If you’re going to quote someone, make sure you ask their permission first and send them a link to the content containing their words.
Promote Your Content
20. Comment on related blogs and forums. A few minutes a day spent building relationships via comments and forums goes a long way. As the people you talk to and those reading your comments begin to trust you, they’ll visit your site and any links to useful content you might offer, eventually becoming fans, leads, brand ambassadors, and customers.
A word of caution: your blog comments and forum posts must be relevant, helpful, and valuable. This technique works best when you focus on helping people. Traffic and leads will come naturally.
21. Respond to comments on your content. Unlike traditional advertising that interrupts prospects, content marketing is a dialogue. Start conversations and build relationships (and goodwill) by always responding to your prospects and leads, whether comments appear on your blog, Facebook page, as retweets, or anywhere else. A few minutes a day will do the trick.
22. Make sharing a habit. Share everything you create as well as excellent content from other sources. Sharing your own content gets the word out, while sharing others’ resources is good form and can genuinely help your customers.
23. Make it easy for your audience to share your content. Lots of readers sharing is how things go viral! Some of the most popular social sharing plugins and code snippets include:
24. Drip useful content into relevant LinkedIn groups. You can join 50 groups on LinkedIn and unlimited subgroups, and some of those groups have tens of thousands of members. Make a plan to regularly share your content in relevant groups and stick to it. Just make sure your content is extremely useful to group members and don’t spam the discussion area.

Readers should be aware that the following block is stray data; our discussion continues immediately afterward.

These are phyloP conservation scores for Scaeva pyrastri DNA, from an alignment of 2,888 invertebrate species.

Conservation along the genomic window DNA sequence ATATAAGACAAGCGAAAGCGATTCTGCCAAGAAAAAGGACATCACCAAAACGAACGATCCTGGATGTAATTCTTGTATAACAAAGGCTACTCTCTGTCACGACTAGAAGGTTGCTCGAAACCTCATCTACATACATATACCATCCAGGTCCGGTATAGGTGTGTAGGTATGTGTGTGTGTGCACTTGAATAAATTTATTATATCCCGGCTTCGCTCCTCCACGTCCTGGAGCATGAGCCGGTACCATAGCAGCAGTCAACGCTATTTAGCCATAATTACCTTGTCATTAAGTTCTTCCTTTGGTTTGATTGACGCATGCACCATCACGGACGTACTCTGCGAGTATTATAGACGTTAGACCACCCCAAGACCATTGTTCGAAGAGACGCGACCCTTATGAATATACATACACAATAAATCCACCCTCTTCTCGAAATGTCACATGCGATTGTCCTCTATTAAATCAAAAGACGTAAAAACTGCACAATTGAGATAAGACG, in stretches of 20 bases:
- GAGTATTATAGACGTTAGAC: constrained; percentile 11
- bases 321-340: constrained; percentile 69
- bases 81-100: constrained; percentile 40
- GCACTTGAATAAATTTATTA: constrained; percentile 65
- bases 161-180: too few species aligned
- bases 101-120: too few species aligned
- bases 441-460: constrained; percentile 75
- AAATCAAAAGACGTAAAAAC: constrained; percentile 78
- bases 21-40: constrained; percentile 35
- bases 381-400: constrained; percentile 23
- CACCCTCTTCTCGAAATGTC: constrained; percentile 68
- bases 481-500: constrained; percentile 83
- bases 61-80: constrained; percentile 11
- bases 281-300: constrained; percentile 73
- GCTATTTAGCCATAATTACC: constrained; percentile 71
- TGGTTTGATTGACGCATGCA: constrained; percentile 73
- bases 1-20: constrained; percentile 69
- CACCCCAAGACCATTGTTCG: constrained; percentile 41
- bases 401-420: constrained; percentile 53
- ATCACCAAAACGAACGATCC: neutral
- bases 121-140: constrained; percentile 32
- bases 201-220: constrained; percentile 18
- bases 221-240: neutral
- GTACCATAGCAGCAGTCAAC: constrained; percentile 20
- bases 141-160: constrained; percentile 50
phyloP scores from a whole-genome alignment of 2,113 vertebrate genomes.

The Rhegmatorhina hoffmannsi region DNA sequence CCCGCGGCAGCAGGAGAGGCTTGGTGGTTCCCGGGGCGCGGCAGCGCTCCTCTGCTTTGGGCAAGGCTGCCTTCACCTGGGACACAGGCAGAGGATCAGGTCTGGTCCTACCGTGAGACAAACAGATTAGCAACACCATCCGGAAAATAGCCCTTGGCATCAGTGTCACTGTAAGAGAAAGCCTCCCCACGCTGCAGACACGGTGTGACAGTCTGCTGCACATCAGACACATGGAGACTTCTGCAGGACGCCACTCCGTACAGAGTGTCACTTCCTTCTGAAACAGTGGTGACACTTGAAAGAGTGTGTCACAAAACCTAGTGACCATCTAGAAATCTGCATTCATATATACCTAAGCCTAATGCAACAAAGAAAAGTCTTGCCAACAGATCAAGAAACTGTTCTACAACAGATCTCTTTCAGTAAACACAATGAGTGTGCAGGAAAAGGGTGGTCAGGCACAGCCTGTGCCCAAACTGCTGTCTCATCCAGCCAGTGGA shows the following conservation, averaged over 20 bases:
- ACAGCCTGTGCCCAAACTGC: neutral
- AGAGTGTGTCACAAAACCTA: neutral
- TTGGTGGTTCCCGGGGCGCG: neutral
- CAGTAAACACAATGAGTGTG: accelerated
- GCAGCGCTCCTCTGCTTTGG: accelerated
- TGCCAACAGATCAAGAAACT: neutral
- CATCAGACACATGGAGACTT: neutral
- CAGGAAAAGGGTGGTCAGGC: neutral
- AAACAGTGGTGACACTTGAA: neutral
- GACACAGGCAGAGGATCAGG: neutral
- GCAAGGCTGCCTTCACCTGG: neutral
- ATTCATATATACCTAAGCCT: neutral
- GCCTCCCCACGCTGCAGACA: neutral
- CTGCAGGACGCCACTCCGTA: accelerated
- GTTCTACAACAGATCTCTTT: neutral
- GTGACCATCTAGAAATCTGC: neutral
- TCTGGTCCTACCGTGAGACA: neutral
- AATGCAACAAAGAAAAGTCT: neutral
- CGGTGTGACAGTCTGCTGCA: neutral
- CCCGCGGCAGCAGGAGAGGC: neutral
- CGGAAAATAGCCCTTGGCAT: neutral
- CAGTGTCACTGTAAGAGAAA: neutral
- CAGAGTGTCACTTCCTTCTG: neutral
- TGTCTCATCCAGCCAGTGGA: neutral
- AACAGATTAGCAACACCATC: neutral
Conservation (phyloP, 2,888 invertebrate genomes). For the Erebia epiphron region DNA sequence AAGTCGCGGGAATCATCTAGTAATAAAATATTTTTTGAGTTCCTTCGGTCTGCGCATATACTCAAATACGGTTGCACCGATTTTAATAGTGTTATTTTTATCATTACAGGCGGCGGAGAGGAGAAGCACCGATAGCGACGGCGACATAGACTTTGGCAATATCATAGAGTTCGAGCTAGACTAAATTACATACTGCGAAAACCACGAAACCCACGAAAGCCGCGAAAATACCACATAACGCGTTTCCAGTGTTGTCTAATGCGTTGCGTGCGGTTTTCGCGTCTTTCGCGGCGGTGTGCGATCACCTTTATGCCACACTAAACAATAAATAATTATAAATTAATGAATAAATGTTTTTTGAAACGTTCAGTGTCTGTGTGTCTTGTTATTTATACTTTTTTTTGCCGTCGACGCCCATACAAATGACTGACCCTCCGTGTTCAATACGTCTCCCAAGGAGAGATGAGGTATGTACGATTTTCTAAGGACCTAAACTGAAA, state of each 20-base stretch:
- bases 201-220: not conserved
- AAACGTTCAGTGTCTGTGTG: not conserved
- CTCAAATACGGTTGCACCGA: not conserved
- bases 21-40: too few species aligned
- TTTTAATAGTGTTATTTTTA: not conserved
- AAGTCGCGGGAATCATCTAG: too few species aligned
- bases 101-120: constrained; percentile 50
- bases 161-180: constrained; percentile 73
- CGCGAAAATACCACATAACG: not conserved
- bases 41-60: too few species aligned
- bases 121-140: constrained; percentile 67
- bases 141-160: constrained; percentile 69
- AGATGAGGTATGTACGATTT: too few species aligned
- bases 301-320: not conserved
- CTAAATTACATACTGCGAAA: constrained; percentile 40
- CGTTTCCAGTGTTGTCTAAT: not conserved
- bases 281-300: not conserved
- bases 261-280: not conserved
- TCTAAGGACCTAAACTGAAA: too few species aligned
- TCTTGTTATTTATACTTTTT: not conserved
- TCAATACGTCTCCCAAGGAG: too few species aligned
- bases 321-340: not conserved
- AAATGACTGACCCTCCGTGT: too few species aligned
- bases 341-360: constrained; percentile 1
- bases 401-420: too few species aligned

25. Link to helpful content in your Q&A answers. Many Q&A platforms allow you to link to external resources that support your answer or help the asker. This technique works really well if you use questions as inspiration for content (see tip 19).
26. Share visual content on media-specific channels. The recent rise of visual social media proves the importance of creating and using great photos, graphics, presentations, and videos. Even when they’re connected with blog posts and other types of content, visual content should be shared in as many places as possible, including:
27. Mix creative and tried-and-true promotion tactics. What has worked well for you or your competitors before? Repeat that. Then supplement your email blasts and press releases with more outside-the-box ideas, such as sneak peeks of upcoming content or contests and giveaways.
Maximize Your Content
28. Reuse content for your blog. Recycling content you’ve already created saves a lot of time and stress. Some ideas to try include:
- embed a YouTube video or SlideShare presentation in a blog post
- collect related LinkedIn and Quora answers and publish them as a post (then use tip 25)
- combine newsletter or email articles into one post
- optimize sales literature for search engines and publish as a post
29. Repackage & repurpose old content. Your blog isn’t the only way you can recycle content. You could also:
- combine several related blog posts into an ebook
- turn data from research or case studies into an infographic
- record a webinar and offer it as a subscriber-only video
30. Publish traditional content online. You already create a lot of content offline, such as white papers, brochures, catalogs, spec sheets, and other sales and marketing literature. Publishing them online can increase visibility and helps your customers.
For example, you could offer brochures and catalogs as free downloads on your website and publish white papers and other materials on directories like CIO Whitepapers Review.
What content marketing tips for small businesses have worked for you?
We’d love to hear your thoughts, so please comment below!